The truth is out! India set to finalize US pact for unconditional import of agro products Print E-mail
 New Delhi -- Saturday June 3 2006

Free import & export of grain gaining ground  

ASHOK B SHARMA ECONOMY BUREAU

NEW DELHI, JUNE 2:  The government is considering the possibility of freely importing and exporting foodgrain depending upon the demand and supply situation in the country.

Food and agriculture minister, Sharad Pawar, inaugurating a national seminar on emerging issues in food management in the Capital on Friday, said, “In the context of food security in the country, a particular view that we need to freely import and export foodgrain depending on the demand and supply situation is fast gaining ground. While theoretically,this is a rational suggestion in a liberalised and open global economy, we should also assess whether there is enough availability of grains, namely wheat rice and pulses, for trade in the world market.”
   
The seminar was organised by the Commission for Agricultural Costs & Prices (CACP). However, the minister said in the world market,there was limited availability of rice and pulses. According to official estimates, India had a good harvest of 89.53 million tonne (mt) rice in 2005-06 and a good stock in the government pool.

Regarding two tenders floated for import of 3.5 mt wheat, Mr Pawar said the response had been much less than the expectation and that so far, contract for 1.3 mt wheat imports had been finalised.

He noted that surplus supplies of grains had been declining in the last 5 to 6 years and exports had reduced the per capita availability in the country. In case of wheat, though the average output per annum in 2001-06 remained around 70.5 mt, net exports were about 13.4 mt.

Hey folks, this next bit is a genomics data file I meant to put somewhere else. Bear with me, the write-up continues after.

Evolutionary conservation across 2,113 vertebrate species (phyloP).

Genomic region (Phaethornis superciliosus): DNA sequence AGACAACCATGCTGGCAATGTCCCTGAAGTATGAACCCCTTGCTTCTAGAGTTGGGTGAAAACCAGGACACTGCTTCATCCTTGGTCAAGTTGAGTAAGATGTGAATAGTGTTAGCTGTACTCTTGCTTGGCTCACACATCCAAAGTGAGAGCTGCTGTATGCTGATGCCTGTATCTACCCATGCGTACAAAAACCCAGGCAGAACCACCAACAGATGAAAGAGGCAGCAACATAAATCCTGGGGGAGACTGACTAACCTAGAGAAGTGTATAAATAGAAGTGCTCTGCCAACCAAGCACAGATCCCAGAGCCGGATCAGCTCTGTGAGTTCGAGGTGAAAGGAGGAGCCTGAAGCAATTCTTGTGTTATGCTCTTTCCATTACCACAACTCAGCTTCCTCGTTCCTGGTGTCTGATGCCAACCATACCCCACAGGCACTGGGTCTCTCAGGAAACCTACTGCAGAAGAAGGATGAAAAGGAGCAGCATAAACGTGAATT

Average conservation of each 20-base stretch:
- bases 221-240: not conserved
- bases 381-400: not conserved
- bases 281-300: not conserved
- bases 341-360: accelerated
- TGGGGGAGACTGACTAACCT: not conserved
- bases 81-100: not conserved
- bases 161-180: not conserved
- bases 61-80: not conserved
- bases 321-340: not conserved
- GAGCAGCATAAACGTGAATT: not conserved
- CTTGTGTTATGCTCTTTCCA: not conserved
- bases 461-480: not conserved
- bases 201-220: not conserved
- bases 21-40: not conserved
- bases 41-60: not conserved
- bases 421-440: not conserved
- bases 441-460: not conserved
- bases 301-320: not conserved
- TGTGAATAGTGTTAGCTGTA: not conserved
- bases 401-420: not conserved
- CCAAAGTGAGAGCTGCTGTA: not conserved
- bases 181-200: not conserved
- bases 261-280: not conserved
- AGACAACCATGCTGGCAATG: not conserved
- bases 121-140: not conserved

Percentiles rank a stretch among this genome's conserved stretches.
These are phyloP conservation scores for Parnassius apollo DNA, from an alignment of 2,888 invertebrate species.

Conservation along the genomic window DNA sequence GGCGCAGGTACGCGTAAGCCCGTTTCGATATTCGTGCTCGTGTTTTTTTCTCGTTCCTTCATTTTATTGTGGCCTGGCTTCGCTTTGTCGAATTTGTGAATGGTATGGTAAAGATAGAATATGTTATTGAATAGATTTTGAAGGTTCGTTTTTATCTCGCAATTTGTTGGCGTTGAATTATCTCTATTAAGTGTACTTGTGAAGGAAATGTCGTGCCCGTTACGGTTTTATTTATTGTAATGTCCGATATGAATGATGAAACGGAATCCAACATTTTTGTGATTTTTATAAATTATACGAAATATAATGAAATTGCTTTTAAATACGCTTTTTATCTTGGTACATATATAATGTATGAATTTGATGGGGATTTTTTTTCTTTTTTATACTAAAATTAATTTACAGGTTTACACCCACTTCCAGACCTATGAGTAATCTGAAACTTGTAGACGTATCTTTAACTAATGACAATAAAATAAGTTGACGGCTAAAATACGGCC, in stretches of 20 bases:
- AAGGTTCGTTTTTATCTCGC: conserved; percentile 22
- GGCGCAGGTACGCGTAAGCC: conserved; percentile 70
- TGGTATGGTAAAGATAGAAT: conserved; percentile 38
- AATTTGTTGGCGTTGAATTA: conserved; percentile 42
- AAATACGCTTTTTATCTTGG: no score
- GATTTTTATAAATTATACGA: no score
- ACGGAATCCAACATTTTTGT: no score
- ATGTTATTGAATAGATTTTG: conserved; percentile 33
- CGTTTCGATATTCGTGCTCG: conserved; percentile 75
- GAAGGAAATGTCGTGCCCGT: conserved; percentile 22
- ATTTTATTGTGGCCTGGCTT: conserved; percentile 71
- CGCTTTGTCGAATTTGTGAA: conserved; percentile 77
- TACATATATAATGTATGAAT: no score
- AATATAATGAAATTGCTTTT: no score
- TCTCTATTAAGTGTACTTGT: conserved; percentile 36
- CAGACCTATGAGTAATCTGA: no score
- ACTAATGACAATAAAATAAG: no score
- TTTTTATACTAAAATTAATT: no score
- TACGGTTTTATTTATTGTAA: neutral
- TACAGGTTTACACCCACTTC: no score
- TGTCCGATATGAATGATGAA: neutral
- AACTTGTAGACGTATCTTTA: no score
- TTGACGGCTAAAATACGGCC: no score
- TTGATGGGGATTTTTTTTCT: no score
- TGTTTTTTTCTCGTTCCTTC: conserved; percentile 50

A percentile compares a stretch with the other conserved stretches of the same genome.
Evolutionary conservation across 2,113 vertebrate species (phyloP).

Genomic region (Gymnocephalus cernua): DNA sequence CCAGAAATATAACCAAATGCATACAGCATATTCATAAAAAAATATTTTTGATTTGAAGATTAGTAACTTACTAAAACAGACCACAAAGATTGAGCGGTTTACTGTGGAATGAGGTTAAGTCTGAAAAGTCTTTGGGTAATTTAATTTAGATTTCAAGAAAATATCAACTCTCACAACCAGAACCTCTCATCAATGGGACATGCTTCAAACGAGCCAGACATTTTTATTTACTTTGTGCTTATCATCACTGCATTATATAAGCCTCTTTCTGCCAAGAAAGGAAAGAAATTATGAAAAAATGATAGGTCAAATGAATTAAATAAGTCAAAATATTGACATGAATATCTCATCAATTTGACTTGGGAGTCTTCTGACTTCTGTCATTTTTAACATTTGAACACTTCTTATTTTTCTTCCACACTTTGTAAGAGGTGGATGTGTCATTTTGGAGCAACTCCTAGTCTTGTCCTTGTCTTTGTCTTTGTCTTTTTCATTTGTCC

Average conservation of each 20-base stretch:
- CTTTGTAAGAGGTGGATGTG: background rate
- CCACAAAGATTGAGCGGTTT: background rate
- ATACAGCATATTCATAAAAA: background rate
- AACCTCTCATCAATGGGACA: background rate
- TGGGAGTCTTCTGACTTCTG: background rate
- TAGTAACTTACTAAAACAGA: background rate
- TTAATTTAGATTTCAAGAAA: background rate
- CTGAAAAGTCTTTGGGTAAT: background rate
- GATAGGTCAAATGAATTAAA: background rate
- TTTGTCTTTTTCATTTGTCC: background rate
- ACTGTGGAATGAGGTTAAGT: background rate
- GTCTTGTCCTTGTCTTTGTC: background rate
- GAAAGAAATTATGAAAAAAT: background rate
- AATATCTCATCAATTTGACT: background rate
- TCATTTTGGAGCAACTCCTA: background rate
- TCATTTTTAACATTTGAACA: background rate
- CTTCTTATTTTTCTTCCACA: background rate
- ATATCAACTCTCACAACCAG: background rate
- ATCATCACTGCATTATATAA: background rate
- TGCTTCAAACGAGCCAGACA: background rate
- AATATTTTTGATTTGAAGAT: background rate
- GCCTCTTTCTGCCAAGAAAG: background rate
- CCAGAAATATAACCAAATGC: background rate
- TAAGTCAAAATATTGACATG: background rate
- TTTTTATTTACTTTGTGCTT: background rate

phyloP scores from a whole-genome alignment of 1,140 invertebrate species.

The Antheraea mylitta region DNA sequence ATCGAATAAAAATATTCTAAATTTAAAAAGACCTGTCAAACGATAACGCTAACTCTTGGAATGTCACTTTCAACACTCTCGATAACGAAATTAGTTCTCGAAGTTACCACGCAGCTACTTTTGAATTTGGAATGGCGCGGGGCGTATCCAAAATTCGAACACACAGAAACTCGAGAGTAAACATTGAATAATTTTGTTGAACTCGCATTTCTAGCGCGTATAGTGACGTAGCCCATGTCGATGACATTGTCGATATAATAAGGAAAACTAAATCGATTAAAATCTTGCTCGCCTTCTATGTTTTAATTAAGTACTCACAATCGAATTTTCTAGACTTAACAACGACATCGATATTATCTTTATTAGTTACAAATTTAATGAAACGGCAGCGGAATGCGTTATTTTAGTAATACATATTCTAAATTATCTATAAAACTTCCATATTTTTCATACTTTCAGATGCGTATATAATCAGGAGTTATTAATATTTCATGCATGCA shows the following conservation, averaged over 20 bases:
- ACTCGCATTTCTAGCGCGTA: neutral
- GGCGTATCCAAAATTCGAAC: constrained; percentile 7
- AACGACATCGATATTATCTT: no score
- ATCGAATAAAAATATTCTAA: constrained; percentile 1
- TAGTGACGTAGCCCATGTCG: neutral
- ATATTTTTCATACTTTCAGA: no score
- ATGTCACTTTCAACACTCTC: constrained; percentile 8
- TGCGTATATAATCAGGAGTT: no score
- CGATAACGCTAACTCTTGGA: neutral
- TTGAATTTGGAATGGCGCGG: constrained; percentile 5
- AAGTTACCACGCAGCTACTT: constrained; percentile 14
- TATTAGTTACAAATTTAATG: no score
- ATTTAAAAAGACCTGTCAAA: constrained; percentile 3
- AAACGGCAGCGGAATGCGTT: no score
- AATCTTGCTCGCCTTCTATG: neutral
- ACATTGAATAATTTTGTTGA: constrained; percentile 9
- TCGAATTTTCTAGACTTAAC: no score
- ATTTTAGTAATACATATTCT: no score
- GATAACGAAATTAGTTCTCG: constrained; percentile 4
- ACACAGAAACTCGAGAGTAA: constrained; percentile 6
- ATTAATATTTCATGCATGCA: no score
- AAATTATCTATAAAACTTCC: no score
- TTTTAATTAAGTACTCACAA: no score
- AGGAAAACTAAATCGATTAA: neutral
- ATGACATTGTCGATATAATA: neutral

^^^^^^^^^^^^^^^^^^^^^
 New Delhi -- Saturday June 3 2006

Pawar leaves for US to finalise agri pact

ECONOMY BUREAU

MUMBAI, JUNE 2:  Agriculture minister Sharad Pawar on Friday left for Washington, hoping to finalise a strategic alliance with the US in agriculture that he felt would immensely benefit India’s farm sector.

Both countries have agreed to concentrate on education, learning resources, curriculum development and training, food processing and use of byproducts and bio-fuels, biotechnology and water management.

Mr Pawar, before leaving for the trip, told FE “The strategic alliance, in these areas, will contribute to enlightened human resources, enhanced income and employment, greater productivity, profitability, quality and better input use efficiency. The US and India, being leaders in different fields of science and technology, with experienced research and development (R&D) collaboration for agriculture, have tremendous scope to complement each others’ abilities, by forging a new strategic alliance.”

Sources said the proposed plan would be supported with an allocation of Rs 350 crore by the centre over a period of three years. The allocation from the US side is yet to be determined.

“The initiative is expected to offer a win-win situation for both countries and will trigger benefits in perpetuity,” sources said.According to sources, The India-US working group for capacity building in curriculum development, design and delivery will be formed by October this year. Under the industry-academia interface workshops, each year faculty and industry employees will be invited to devise strategies by which synergies can be induced to explore emerging trends and needs for agriculture sector in both countries.

India and the US will work together on post-harvest management and upgrading cold chain practices and operations. The US private sector, university experts and potential investors in cold chain development will visit India to meet counterparts, survey existing infrastructure and identify weaknesses and constraints. The three-phase activity will commence in late 2006 and carry on through 2007.